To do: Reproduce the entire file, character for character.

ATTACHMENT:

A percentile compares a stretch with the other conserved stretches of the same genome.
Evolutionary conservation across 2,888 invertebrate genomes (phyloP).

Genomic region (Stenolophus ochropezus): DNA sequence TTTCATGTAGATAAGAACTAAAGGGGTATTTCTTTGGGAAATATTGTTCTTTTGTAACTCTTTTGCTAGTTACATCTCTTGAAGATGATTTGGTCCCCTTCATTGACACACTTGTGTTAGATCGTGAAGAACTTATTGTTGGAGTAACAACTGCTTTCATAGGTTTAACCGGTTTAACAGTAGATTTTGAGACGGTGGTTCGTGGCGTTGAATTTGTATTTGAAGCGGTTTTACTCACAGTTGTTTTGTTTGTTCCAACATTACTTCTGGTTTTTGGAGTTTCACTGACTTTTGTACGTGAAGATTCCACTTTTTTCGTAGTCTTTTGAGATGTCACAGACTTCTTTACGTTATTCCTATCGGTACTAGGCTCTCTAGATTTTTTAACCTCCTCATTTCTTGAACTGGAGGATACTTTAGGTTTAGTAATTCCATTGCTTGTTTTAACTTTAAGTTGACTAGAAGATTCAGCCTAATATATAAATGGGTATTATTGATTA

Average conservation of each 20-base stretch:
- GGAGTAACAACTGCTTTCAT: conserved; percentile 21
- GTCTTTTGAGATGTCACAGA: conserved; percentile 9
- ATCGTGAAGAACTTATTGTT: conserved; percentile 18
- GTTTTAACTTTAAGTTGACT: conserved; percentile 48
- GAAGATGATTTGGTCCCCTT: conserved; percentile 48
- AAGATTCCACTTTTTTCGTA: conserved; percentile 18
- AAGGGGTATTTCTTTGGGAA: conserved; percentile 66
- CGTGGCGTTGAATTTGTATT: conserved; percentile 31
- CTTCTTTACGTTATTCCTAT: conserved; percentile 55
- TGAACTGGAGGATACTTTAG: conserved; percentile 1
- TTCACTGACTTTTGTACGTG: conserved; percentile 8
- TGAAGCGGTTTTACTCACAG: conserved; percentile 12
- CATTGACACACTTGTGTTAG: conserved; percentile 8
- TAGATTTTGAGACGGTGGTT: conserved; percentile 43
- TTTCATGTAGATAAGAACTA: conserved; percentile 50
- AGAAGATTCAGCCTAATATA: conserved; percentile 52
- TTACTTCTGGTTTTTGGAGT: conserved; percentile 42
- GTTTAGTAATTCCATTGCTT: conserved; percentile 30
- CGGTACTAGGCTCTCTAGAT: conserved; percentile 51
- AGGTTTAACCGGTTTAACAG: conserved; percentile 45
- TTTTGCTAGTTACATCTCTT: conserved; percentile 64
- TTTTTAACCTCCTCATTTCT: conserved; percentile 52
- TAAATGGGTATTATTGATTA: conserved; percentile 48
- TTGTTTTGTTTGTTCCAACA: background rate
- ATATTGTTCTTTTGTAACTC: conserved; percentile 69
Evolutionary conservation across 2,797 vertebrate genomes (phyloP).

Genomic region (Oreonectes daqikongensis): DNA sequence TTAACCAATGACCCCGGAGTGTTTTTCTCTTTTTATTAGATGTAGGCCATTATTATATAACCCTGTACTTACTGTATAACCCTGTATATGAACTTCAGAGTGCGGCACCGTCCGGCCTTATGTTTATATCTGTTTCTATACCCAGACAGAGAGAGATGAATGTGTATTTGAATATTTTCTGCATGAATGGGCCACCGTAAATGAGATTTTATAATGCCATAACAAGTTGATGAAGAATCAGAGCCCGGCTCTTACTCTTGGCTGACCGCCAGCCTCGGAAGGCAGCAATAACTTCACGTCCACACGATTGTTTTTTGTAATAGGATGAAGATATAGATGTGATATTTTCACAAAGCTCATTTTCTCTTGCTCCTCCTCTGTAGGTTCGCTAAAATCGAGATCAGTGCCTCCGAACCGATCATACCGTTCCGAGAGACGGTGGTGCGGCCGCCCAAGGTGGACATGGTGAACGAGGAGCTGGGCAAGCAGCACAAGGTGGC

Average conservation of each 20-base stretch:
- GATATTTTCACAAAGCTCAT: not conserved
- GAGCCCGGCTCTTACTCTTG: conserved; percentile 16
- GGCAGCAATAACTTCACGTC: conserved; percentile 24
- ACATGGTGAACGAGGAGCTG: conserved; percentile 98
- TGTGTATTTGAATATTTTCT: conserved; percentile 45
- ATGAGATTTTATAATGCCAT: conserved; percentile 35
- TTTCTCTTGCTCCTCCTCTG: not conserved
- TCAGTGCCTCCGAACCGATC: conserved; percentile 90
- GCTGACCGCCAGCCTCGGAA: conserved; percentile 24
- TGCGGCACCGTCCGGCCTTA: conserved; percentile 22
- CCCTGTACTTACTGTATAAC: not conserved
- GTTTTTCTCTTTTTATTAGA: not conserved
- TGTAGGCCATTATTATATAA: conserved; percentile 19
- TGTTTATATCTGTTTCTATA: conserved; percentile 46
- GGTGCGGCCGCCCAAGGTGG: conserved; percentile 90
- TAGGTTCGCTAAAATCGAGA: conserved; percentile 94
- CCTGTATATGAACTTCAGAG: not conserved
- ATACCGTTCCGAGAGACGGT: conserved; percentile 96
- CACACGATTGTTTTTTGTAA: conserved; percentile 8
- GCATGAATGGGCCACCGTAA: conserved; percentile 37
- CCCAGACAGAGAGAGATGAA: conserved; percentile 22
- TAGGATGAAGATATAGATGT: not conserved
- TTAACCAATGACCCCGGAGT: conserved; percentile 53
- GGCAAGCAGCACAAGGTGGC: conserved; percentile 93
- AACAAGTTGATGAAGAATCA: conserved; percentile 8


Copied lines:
A percentile compares a stretch with the other conserved stretches of the same genome.
Evolutionary conservation across 2,888 invertebrate genomes (phyloP).

Genomic region (Stenolophus ochropezus): DNA sequence TTTCATGTAGATAAGAACTAAAGGGGTATTTCTTTGGGAAATATTGTTCTTTTGTAACTCTTTTGCTAGTTACATCTCTTGAAGATGATTTGGTCCCCTTCATTGACACACTTGTGTTAGATCGTGAAGAACTTATTGTTGGAGTAACAACTGCTTTCATAGGTTTAACCGGTTTAACAGTAGATTTTGAGACGGTGGTTCGTGGCGTTGAATTTGTATTTGAAGCGGTTTTACTCACAGTTGTTTTGTTTGTTCCAACATTACTTCTGGTTTTTGGAGTTTCACTGACTTTTGTACGTGAAGATTCCACTTTTTTCGTAGTCTTTTGAGATGTCACAGACTTCTTTACGTTATTCCTATCGGTACTAGGCTCTCTAGATTTTTTAACCTCCTCATTTCTTGAACTGGAGGATACTTTAGGTTTAGTAATTCCATTGCTTGTTTTAACTTTAAGTTGACTAGAAGATTCAGCCTAATATATAAATGGGTATTATTGATTA

Average conservation of each 20-base stretch:
- GGAGTAACAACTGCTTTCAT: conserved; percentile 21
- GTCTTTTGAGATGTCACAGA: conserved; percentile 9
- ATCGTGAAGAACTTATTGTT: conserved; percentile 18
- GTTTTAACTTTAAGTTGACT: conserved; percentile 48
- GAAGATGATTTGGTCCCCTT: conserved; percentile 48
- AAGATTCCACTTTTTTCGTA: conserved; percentile 18
- AAGGGGTATTTCTTTGGGAA: conserved; percentile 66
- CGTGGCGTTGAATTTGTATT: conserved; percentile 31
- CTTCTTTACGTTATTCCTAT: conserved; percentile 55
- TGAACTGGAGGATACTTTAG: conserved; percentile 1
- TTCACTGACTTTTGTACGTG: conserved; percentile 8
- TGAAGCGGTTTTACTCACAG: conserved; percentile 12
- CATTGACACACTTGTGTTAG: conserved; percentile 8
- TAGATTTTGAGACGGTGGTT: conserved; percentile 43
- TTTCATGTAGATAAGAACTA: conserved; percentile 50
- AGAAGATTCAGCCTAATATA: conserved; percentile 52
- TTACTTCTGGTTTTTGGAGT: conserved; percentile 42
- GTTTAGTAATTCCATTGCTT: conserved; percentile 30
- CGGTACTAGGCTCTCTAGAT: conserved; percentile 51
- AGGTTTAACCGGTTTAACAG: conserved; percentile 45
- TTTTGCTAGTTACATCTCTT: conserved; percentile 64
- TTTTTAACCTCCTCATTTCT: conserved; percentile 52
- TAAATGGGTATTATTGATTA: conserved; percentile 48
- TTGTTTTGTTTGTTCCAACA: background rate
- ATATTGTTCTTTTGTAACTC: conserved; percentile 69
Evolutionary conservation across 2,797 vertebrate genomes (phyloP).

Genomic region (Oreonectes daqikongensis): DNA sequence TTAACCAATGACCCCGGAGTGTTTTTCTCTTTTTATTAGATGTAGGCCATTATTATATAACCCTGTACTTACTGTATAACCCTGTATATGAACTTCAGAGTGCGGCACCGTCCGGCCTTATGTTTATATCTGTTTCTATACCCAGACAGAGAGAGATGAATGTGTATTTGAATATTTTCTGCATGAATGGGCCACCGTAAATGAGATTTTATAATGCCATAACAAGTTGATGAAGAATCAGAGCCCGGCTCTTACTCTTGGCTGACCGCCAGCCTCGGAAGGCAGCAATAACTTCACGTCCACACGATTGTTTTTTGTAATAGGATGAAGATATAGATGTGATATTTTCACAAAGCTCATTTTCTCTTGCTCCTCCTCTGTAGGTTCGCTAAAATCGAGATCAGTGCCTCCGAACCGATCATACCGTTCCGAGAGACGGTGGTGCGGCCGCCCAAGGTGGACATGGTGAACGAGGAGCTGGGCAAGCAGCACAAGGTGGC

Average conservation of each 20-base stretch:
- GATATTTTCACAAAGCTCAT: not conserved
- GAGCCCGGCTCTTACTCTTG: conserved; percentile 16
- GGCAGCAATAACTTCACGTC: conserved; percentile 24
- ACATGGTGAACGAGGAGCTG: conserved; percentile 98
- TGTGTATTTGAATATTTTCT: conserved; percentile 45
- ATGAGATTTTATAATGCCAT: conserved; percentile 35
- TTTCTCTTGCTCCTCCTCTG: not conserved
- TCAGTGCCTCCGAACCGATC: conserved; percentile 90
- GCTGACCGCCAGCCTCGGAA: conserved; percentile 24
- TGCGGCACCGTCCGGCCTTA: conserved; percentile 22
- CCCTGTACTTACTGTATAAC: not conserved
- GTTTTTCTCTTTTTATTAGA: not conserved
- TGTAGGCCATTATTATATAA: conserved; percentile 19
- TGTTTATATCTGTTTCTATA: conserved; percentile 46
- GGTGCGGCCGCCCAAGGTGG: conserved; percentile 90
- TAGGTTCGCTAAAATCGAGA: conserved; percentile 94
- CCTGTATATGAACTTCAGAG: not conserved
- ATACCGTTCCGAGAGACGGT: conserved; percentile 96
- CACACGATTGTTTTTTGTAA: conserved; percentile 8
- GCATGAATGGGCCACCGTAA: conserved; percentile 37
- CCCAGACAGAGAGAGATGAA: conserved; percentile 22
- TAGGATGAAGATATAGATGT: not conserved
- TTAACCAATGACCCCGGAGT: conserved; percentile 53
- GGCAAGCAGCACAAGGTGGC: conserved; percentile 93
- AACAAGTTGATGAAGAATCA: conserved; percentile 8